|About the Book|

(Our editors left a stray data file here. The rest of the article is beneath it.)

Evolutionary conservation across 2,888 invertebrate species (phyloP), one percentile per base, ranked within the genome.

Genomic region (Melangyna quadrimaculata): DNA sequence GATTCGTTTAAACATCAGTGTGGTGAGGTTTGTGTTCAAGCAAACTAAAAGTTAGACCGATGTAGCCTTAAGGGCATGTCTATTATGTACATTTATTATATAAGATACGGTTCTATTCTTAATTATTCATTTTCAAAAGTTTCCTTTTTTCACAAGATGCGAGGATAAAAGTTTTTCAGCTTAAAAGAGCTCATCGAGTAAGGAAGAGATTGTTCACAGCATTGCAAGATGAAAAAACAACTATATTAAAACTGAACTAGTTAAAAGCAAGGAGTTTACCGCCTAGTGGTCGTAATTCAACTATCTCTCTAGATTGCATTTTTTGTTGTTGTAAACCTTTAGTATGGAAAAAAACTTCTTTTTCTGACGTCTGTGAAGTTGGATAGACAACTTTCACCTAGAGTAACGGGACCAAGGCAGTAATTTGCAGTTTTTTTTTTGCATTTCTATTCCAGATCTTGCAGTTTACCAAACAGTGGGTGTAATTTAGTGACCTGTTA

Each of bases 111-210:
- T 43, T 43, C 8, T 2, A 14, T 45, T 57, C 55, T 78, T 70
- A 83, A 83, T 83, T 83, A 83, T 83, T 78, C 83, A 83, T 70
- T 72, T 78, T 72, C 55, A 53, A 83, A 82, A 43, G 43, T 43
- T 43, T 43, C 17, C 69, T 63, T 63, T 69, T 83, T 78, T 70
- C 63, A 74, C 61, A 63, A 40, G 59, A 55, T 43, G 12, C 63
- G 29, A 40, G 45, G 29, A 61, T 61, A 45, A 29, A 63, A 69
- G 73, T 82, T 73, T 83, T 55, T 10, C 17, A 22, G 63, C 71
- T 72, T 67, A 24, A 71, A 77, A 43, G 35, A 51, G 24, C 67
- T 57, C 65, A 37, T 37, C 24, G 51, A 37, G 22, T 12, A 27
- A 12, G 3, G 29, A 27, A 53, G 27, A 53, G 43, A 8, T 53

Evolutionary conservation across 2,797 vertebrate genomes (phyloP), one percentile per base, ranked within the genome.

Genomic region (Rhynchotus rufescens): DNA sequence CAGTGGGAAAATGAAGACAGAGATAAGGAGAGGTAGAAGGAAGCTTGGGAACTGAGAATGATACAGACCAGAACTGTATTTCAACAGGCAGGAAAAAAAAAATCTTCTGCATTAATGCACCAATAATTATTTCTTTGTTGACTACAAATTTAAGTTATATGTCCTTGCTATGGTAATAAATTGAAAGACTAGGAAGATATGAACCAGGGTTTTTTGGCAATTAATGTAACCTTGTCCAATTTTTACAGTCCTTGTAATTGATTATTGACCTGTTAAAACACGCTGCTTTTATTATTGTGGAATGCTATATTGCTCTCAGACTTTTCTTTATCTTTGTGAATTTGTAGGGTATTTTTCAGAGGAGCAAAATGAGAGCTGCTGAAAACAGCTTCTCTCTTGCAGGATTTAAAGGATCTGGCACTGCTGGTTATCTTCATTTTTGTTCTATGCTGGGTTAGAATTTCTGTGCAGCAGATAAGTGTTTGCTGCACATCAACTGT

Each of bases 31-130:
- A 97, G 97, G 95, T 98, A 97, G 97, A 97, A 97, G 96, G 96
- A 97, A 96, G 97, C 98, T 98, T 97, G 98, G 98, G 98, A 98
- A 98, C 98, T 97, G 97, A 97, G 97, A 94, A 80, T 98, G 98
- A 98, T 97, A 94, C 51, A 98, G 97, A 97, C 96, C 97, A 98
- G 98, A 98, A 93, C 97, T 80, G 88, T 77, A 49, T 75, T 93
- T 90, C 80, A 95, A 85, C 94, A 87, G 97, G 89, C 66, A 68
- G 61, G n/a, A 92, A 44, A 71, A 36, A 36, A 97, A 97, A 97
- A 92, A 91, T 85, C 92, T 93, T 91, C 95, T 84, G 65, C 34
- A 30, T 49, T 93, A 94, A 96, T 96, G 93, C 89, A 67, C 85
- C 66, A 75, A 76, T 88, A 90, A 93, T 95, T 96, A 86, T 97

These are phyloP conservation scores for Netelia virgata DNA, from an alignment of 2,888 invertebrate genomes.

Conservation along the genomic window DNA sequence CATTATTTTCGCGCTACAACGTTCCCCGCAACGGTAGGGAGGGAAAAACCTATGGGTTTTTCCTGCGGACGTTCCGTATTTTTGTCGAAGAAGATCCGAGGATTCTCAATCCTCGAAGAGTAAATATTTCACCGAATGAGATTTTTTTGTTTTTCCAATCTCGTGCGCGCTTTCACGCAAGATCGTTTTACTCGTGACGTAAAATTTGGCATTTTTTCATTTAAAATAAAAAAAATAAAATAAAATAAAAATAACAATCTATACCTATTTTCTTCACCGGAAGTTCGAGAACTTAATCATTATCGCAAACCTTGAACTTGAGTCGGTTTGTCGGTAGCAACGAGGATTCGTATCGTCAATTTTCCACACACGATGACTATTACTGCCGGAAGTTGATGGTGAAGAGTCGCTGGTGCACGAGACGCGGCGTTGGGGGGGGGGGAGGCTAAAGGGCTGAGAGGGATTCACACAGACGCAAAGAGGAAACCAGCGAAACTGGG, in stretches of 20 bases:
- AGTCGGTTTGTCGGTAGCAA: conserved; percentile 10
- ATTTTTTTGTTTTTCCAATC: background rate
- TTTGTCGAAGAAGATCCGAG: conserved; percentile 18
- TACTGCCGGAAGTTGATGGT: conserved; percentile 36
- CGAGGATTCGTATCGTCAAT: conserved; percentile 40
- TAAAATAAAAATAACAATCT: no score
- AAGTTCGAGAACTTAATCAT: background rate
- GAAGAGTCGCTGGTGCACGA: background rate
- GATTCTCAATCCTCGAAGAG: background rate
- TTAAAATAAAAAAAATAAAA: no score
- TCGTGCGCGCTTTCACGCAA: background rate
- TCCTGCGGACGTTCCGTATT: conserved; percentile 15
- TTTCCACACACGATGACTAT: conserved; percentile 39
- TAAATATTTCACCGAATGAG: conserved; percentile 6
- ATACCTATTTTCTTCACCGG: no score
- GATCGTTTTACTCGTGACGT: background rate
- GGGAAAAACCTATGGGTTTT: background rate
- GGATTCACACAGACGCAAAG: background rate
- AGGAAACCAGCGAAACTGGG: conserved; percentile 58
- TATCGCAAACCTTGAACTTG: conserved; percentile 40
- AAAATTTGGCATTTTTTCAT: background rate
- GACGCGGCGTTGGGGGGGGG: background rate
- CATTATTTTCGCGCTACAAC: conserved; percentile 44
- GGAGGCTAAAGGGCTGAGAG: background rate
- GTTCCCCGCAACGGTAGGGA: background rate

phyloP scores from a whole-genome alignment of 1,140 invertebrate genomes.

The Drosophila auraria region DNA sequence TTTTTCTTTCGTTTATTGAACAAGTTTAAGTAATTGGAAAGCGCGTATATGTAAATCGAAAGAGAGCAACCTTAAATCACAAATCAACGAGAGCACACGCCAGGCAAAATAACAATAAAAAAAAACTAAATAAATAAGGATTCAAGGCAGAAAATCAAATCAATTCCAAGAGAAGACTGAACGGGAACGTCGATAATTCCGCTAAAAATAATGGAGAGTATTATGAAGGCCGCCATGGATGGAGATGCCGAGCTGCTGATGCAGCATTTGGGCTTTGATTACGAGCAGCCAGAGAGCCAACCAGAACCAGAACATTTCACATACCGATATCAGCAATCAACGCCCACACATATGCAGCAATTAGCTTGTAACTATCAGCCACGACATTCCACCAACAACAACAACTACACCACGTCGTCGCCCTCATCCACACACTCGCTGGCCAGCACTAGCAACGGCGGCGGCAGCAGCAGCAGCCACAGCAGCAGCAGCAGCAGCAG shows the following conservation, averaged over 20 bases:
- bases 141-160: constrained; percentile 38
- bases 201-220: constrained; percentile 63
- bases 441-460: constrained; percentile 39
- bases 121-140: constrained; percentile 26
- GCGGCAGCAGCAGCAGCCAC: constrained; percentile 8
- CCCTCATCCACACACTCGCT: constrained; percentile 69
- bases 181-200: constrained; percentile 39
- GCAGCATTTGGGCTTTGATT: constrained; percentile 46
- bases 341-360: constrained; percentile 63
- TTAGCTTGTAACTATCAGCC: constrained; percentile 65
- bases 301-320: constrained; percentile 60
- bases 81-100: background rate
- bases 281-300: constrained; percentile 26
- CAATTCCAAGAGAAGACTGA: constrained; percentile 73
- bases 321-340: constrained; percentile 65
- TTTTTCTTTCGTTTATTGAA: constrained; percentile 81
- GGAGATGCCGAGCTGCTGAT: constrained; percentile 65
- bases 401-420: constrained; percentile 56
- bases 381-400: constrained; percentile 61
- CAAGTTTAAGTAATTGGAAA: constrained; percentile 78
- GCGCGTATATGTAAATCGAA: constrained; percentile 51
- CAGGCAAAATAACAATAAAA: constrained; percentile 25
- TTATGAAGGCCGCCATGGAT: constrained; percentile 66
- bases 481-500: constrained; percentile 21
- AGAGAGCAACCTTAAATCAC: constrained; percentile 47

This is a tribute to Iceland, a very spectacular country. Iceland is a Nordic island country marking the juncture between the North Atlantic and Arctic Oceans, on the Mid-Atlantic Ridge. The country has a population of 321,857 and a total area ofMoreThis is a tribute to Iceland, a very spectacular country. Iceland is a Nordic island country marking the juncture between the North Atlantic and Arctic Oceans, on the Mid-Atlantic Ridge. The country has a population of 321,857 and a total area of 103,000 km2 (40,000 sq mi), which makes it the most sparsely populated country in Europe. The capital and largest city is Reykjavik, with the surrounding areas in the southwestern region of the country being home to two-thirds of the countrys population. Reykjavik is the most northern capital in the world. Iceland is volcanically and geologically active. The interior consists mainly of a plateau characterised by sand and lava fields, mountains and glaciers, while many glacial rivers flow to the sea through the lowlands. Iceland is warmed by the Gulf Stream and has a temperate climate despite a high latitude just outside the Arctic Circle. According to Landnamabok, the settlement of Iceland began in AD 874 when the chieftain Ingolfr Arnarson became the first permanent Norse settler on the island. Others had visited the island earlier and stayed over winter. During the following centuries, Norsemen settled Iceland, bringing with them thralls of Gaelic origin. From 1262 to 1918, Iceland was part of the Norwegian and later the Danish monarchies. The country became independent in 1918 and a republic was declared in 1944. Until the 20th century, the Icelanders relied largely on fishing and agriculture, and the country was one of the least developed in the region. Industrialisation of the fisheries and aid through the United States Marshall Plan following World War II brought prosperity and, by the 1990s, Iceland had developed as one of the wealthiest and most developed nations in the world. In 1994, Iceland became party to the European Economic Area, which supported diversification of the economy into economic and financial services. Iceland has a free-market economy with relatively low corporate taxes compared to other OECD countries. It maintains a Nordic social welfare system that provides universal health care and tertiary education for its citizens. In 2013, it was ranked as the 13th most-developed country in the world by the United Nations Human Development Index. In 2008, the nations entire banking system systemically failed, affected by the worldwide crisis. This resulted in substantial political unrest. In the wake of the crisis, Iceland instituted capital controls that made it impossible for many foreigners to get their money out of the country. Though designed to be temporary, the controls remain and are among the biggest hurdles for attracting international investment in the Icelandic economy. Iceland ranks high in economic and political stability, though it is still in the process of recovering from the crisis. Gender equality is highly valued in Iceland. In the Global Gender Gap Report 2012, Iceland holds the top spot for the least gap, closely followed by Finland, Norway and Sweden. Icelandic culture is founded upon the nations Norse heritage. Most Icelanders are descendants of Norse and Gaelic settlers. Icelandic, a North Germanic language, is descended from Old Norse and is closely related to Faroese and some West Norwegian dialects. The countrys cultural heritage includes traditional Icelandic cuisine, poetry, and the medieval Icelanders sagas. Among NATO members, Iceland has the smallest population and is the only one with no standing army. Its lightly armed Coast Guard is in charge of its defences.